Mr Maguire said the day will not only be about fixing damaged items, but also about bringing the community together through a celebration of practical skills that are often overlooked in today’s modern world.
Affectionately known as the Money Box, 5 Martin Place is one of Sydney’s most iconic buildings. (Credit: ABC licensed)
“If you look at the steel, we’ve avoided 5,000 tonnes in carbon emissions by not having to produce the steel that would have been needed to replace that building,” Mr Wall said.
Every industry has a part to play in climate change and the construction industry is no different. In a 2011 report on construction and demolition waste, it was reported that ‘buildings and their users are responsible for almost a quarter of Australia’s greenhouse emissions’, of which ‘choice of materials and design principles has a significant […] impact on the energy required to construct a building.’
Approximately 42 per cent of solid waste in Australia is generated in the building industry. Waste in the construction industry affects everyone and the importance of re-using and recycling this waste cannot be emphasised enough.
Muchea Land Fill foreman Troy Owen is concerned recycled material, which will potentially go into buildings, may contain asbestos. Picture: Justin Benson-Cooper
“(Demolition rubble) can’t be 100 per cent asbestos free,” Mr Scott said. “If you demolish a building it doesn’t matter how careful you are, you are going to get asbestos.” “We have machines with throughput volumes of 5000 tonnes an hour. When you look at the volumes we play with, that’s a lot of asbestos we can put out,” he added.
Woods Bagot and Tridente’s collaborative effort in repurposing an Adelaide car manufacturing warehouse in into a vibrant mixed use precinct has earned them a place on the six-strong shortlist for the program’s Adaptive Reuse category. The Main Assembly Building and Pods (MAB) at Tonsley Park, Adelaide was commended by the jury who said they loved the way the architects repurposed the existing structure of the old Mitsubishi manufacturing building, saving 90,000 tons of carbon without compromising on functionality. “It’s taken a dinosaur of hugely embodied energy and turned it into a contemporary series of places of quality and functional relevance,” said one jury member. “It’s beautiful, I love the way they’ve retained most of the structure,” said another.
“The use of the reclaimed concrete blocks is an experiment in harnessing the thousands of tonnes of concrete that goes to waste each year,” said Chris. “Each block is a byproduct of excess concrete left in trucks, poured into rough steel troughs.”
Australian builder James Galletly, also known as The Upcyclist, teamed up with the Bower Reuse and Repair Center to design and build The Tiny, a small and cozy retreat constructed atop a box trailer and assembled with more than 95% recycled materials.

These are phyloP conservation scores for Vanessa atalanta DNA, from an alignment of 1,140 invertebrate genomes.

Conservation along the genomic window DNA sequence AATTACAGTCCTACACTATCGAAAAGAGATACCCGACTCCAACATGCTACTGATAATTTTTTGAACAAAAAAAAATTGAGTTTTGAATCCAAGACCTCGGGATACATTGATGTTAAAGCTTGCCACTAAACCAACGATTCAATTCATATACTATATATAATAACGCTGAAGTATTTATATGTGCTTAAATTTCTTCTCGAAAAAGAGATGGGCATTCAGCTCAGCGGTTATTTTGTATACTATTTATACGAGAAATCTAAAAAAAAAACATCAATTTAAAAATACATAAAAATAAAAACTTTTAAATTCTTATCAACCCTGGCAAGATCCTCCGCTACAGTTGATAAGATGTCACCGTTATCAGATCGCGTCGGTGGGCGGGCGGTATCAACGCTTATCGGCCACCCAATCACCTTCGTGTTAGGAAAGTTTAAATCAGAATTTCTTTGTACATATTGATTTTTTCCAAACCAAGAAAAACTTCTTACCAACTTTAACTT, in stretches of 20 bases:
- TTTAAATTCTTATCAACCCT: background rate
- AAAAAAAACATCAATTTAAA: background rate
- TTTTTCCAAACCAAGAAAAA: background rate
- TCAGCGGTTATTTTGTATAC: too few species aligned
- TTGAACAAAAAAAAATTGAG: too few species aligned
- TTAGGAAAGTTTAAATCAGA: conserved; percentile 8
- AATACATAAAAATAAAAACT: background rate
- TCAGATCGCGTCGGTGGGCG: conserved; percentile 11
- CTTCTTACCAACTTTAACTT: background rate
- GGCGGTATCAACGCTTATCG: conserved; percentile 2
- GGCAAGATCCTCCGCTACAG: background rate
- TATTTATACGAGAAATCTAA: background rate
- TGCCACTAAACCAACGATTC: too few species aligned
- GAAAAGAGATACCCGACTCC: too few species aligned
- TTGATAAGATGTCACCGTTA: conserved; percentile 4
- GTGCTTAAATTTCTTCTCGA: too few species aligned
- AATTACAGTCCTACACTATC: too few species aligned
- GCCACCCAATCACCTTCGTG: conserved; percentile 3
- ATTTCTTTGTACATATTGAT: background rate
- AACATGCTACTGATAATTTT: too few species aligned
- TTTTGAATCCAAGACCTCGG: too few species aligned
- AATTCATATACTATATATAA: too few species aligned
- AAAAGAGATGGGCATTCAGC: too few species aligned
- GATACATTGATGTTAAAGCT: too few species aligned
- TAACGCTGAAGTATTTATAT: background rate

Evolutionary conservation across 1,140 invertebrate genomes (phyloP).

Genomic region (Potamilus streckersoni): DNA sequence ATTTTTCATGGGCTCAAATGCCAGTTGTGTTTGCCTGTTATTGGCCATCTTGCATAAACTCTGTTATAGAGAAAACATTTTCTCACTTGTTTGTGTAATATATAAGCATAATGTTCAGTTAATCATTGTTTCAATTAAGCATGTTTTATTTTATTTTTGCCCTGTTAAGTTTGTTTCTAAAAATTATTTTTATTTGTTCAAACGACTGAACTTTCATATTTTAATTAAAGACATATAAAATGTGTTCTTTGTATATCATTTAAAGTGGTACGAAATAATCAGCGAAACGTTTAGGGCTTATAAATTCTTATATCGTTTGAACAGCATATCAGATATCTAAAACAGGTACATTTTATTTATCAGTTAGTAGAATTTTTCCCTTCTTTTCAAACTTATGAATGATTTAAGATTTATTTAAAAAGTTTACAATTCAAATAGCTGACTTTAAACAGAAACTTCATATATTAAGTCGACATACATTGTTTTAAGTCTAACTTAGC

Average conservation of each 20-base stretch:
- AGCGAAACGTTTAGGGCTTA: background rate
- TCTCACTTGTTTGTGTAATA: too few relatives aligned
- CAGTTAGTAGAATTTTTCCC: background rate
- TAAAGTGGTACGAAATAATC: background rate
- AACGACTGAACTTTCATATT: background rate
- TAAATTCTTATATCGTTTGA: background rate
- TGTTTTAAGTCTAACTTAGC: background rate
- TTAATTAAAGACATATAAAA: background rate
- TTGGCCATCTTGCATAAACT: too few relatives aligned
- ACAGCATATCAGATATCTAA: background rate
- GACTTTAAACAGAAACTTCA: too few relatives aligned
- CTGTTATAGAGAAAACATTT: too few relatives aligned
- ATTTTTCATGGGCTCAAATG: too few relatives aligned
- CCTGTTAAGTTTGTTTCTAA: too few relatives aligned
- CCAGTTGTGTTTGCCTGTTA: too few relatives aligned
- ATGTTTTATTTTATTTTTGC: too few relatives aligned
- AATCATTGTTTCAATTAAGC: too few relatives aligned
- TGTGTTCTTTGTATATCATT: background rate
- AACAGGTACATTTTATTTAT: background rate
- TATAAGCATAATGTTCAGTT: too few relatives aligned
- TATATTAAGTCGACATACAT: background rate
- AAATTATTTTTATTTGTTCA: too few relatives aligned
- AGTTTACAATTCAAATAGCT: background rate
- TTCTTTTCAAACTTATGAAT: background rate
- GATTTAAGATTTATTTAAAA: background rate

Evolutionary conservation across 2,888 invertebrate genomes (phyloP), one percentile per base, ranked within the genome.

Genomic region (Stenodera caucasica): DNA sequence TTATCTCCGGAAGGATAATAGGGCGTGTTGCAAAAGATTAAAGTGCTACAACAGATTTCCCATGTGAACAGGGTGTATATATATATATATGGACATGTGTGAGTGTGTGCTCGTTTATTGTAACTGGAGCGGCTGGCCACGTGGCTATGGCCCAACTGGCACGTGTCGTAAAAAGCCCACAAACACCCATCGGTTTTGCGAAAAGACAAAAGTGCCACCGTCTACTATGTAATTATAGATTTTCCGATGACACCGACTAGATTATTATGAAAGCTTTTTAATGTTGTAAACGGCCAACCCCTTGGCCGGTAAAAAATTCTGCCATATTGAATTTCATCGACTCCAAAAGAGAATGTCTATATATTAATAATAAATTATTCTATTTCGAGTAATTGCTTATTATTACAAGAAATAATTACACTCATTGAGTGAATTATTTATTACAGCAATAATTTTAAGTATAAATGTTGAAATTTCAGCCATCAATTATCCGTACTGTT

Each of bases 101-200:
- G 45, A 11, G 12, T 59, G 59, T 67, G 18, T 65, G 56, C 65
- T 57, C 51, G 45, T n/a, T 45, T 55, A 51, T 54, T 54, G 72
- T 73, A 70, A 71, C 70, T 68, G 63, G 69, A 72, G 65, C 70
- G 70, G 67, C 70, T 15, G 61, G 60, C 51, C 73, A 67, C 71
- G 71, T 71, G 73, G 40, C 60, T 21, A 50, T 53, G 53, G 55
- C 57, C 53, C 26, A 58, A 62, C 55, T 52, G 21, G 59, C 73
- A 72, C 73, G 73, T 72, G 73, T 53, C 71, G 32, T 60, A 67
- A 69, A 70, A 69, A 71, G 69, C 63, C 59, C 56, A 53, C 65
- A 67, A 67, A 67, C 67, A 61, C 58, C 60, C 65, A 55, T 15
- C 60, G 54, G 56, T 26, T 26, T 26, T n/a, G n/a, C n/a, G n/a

Austrain football giants Rapid Vienna have invited fans to help demolish their Gerhard Hanappi Stadium this Saturday, offering them the chance to unscrew seats, chisel away pieces of the walls and even cut out bits of the goal net to take home.
“The Ansarada fit-out poses a legitimate response to this condition through its adaptive re-use of a century old wool store in Sydney’s historic rocks district, expressing its inherent beauty by juxtaposing a highly adaptable and sophisticated work environment for the companies most important asset, its people.”
Recycled bricks, corrugated cladding and oak flooring were used to build this barn-inspired extension to a house in Melbourne by Australian studio Whiting Architects.
Photography is by Sharyn Cairns.
The team at Australian firm March Studio (previously) are currently finishing work on this amazing interior staircase for the Japanese-inspired Nishi building in Canberra, Australia. The building is billed as “Australia’s most radically sustainable mixed-use building and apartment complex,” and if this interior treatment is any indication, it seems they might have achieved that goal.
For the new Lemur exhibit at the Melbourne Zoo, Snowdon Architects designed nest-like pods made of recycled timber and rattan.
Rows of vintage wooden rolling pins decorate the ceiling of Pizza Farro, in Thornbury, Australia.
Inhabitat is featuring recycled corrugated metal!
Australian practice Branch Studio Architects have created their own unique workspace with a rusty exterior and magnificent views. Located within the state of Victoria, their working shelter is made from recycled corrugated iron boards collected near the site.
Hill End Eco House, a 6 star energy rated sustainable home located in inner Brisbane, was constructed almost entirely with recycled materials from the house it replaced.
To preserve part of the home’s heritage as a worker’s cottage, the architects decided to leave the street facade the way it was. It is the smallest house on the street, but once inside it is obvious that this tiny home has huge personality. The owner wanted an uncomplicated home, and he got just that with the stylishly rough and raw surfaces found throughout the house.
This high-end house in Brisbane, Australia is constructed almost entirely from pieces of the structure it replaced.
While the Hill End Ecohouse is a celebration of light and form, it is also a celebration of the old. Buried in a 19th-Century house on the site was a treasure trove of timber, windows, and doors. Emma Scraggs, senior architect–sustainability for Riddell Architecture, along with architect Davide Gole, saved 95% of the original house and artfully wove it into a sleek new three-story home. When the project was finished, just two small skids of non-reusable materials were discarded.
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